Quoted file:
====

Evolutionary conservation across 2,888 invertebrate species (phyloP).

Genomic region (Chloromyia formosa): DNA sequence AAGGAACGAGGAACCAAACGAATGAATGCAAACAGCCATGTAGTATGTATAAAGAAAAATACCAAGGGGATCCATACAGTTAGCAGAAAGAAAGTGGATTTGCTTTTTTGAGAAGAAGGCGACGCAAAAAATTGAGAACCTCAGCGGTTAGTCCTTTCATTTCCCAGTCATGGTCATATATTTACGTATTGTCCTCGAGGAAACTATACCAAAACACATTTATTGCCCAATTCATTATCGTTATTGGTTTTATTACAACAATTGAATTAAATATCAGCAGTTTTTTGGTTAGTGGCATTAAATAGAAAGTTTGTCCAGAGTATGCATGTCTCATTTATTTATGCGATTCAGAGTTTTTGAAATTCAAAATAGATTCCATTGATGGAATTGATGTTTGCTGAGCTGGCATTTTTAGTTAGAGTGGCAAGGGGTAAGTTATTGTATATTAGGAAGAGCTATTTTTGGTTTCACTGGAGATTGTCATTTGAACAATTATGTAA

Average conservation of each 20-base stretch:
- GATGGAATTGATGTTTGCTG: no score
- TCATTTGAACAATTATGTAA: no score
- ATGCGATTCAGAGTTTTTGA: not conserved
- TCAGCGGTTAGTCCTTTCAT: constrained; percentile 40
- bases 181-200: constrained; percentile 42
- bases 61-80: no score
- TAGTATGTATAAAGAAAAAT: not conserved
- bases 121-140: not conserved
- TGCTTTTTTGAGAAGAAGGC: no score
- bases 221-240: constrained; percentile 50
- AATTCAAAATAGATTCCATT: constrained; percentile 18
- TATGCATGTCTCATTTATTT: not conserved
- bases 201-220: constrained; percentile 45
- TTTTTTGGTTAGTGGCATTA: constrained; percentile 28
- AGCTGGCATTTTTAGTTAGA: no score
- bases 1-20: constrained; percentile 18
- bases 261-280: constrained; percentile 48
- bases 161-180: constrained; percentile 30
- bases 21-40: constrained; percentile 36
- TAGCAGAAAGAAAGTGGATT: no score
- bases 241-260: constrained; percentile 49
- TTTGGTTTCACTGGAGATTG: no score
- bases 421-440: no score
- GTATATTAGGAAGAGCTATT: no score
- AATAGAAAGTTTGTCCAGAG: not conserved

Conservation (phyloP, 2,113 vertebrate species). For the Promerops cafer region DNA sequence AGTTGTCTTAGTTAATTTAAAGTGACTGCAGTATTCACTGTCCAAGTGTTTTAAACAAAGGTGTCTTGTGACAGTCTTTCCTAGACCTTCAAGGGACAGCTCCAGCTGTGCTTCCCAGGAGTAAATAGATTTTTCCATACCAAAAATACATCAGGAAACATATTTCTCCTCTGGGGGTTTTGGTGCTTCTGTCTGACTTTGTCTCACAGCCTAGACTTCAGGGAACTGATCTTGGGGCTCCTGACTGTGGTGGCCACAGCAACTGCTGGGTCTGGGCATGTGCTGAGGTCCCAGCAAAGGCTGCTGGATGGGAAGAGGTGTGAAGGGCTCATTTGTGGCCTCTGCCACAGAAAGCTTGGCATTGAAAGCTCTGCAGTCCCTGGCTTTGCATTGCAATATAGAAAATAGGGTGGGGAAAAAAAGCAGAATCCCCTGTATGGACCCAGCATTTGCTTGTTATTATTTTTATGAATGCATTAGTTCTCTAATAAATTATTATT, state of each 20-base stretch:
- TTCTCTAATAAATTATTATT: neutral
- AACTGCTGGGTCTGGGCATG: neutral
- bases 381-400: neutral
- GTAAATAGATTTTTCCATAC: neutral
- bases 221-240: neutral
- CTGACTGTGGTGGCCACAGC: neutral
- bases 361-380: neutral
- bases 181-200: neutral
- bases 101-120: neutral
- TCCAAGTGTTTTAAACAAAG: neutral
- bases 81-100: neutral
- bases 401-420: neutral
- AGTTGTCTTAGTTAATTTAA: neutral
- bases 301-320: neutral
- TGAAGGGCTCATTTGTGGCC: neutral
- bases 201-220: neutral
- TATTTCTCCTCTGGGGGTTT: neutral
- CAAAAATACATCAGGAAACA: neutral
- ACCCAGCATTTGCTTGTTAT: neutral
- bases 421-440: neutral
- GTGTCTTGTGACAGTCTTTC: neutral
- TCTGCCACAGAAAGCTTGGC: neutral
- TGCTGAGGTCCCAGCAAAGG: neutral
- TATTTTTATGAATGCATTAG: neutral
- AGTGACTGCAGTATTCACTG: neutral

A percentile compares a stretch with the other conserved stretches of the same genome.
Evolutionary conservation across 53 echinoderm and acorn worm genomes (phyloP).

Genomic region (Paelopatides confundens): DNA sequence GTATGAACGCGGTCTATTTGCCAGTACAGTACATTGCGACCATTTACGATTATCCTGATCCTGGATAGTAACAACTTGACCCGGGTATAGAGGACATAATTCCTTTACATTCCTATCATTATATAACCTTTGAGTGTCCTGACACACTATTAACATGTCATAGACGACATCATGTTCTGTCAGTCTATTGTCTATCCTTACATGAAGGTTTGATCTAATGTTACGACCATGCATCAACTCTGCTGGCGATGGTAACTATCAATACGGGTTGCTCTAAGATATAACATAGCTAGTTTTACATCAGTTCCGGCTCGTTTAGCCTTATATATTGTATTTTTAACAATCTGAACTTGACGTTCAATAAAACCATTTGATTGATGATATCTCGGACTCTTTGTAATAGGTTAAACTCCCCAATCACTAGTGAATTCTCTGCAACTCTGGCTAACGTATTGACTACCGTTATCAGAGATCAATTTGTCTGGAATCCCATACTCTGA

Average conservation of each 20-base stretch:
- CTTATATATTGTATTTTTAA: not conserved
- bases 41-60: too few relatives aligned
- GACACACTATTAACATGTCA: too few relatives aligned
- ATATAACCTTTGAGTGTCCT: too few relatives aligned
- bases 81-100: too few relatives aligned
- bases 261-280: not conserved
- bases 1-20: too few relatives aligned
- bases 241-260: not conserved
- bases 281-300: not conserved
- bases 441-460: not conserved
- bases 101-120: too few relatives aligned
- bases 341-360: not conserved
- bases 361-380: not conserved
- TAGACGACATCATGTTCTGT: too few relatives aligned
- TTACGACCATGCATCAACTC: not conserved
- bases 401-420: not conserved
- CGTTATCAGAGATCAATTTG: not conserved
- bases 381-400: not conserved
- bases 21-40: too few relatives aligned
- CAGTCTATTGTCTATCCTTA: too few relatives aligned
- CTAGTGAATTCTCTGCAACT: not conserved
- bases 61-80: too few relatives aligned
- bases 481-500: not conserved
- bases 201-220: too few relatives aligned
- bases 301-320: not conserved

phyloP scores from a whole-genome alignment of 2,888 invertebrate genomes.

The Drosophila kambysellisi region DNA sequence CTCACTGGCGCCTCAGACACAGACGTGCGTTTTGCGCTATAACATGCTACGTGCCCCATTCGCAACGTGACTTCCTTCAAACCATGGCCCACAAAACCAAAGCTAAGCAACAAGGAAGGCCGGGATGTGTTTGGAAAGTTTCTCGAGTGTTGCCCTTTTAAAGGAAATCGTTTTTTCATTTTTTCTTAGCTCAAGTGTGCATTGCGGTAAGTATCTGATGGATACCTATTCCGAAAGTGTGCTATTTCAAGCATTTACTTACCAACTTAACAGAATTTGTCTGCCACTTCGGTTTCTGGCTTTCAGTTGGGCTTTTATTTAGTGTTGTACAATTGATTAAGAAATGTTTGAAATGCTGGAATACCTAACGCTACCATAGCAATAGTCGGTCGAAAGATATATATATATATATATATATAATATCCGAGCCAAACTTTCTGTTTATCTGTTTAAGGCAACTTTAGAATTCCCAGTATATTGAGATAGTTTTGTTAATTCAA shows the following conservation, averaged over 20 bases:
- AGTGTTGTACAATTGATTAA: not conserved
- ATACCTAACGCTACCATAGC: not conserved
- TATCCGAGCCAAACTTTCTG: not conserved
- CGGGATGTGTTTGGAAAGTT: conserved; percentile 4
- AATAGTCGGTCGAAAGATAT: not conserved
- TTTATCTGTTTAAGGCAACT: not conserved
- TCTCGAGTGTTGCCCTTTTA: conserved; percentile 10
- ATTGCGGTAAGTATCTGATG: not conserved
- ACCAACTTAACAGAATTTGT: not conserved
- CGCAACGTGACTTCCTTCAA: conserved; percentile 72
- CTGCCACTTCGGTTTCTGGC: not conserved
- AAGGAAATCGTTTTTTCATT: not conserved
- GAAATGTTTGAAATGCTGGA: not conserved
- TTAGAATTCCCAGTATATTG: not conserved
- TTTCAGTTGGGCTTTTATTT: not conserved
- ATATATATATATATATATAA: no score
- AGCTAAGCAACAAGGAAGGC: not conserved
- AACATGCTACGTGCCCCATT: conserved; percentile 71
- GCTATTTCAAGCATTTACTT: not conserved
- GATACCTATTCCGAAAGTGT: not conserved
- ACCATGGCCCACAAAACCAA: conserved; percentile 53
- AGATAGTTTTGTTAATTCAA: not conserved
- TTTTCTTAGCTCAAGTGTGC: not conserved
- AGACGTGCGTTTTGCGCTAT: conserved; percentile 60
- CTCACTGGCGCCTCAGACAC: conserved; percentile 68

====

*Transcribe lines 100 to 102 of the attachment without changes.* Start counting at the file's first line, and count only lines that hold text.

- TTTCAGTTGGGCTTTTATTT: not conserved
- ATATATATATATATATATAA: no score
- AGCTAAGCAACAAGGAAGGC: not conserved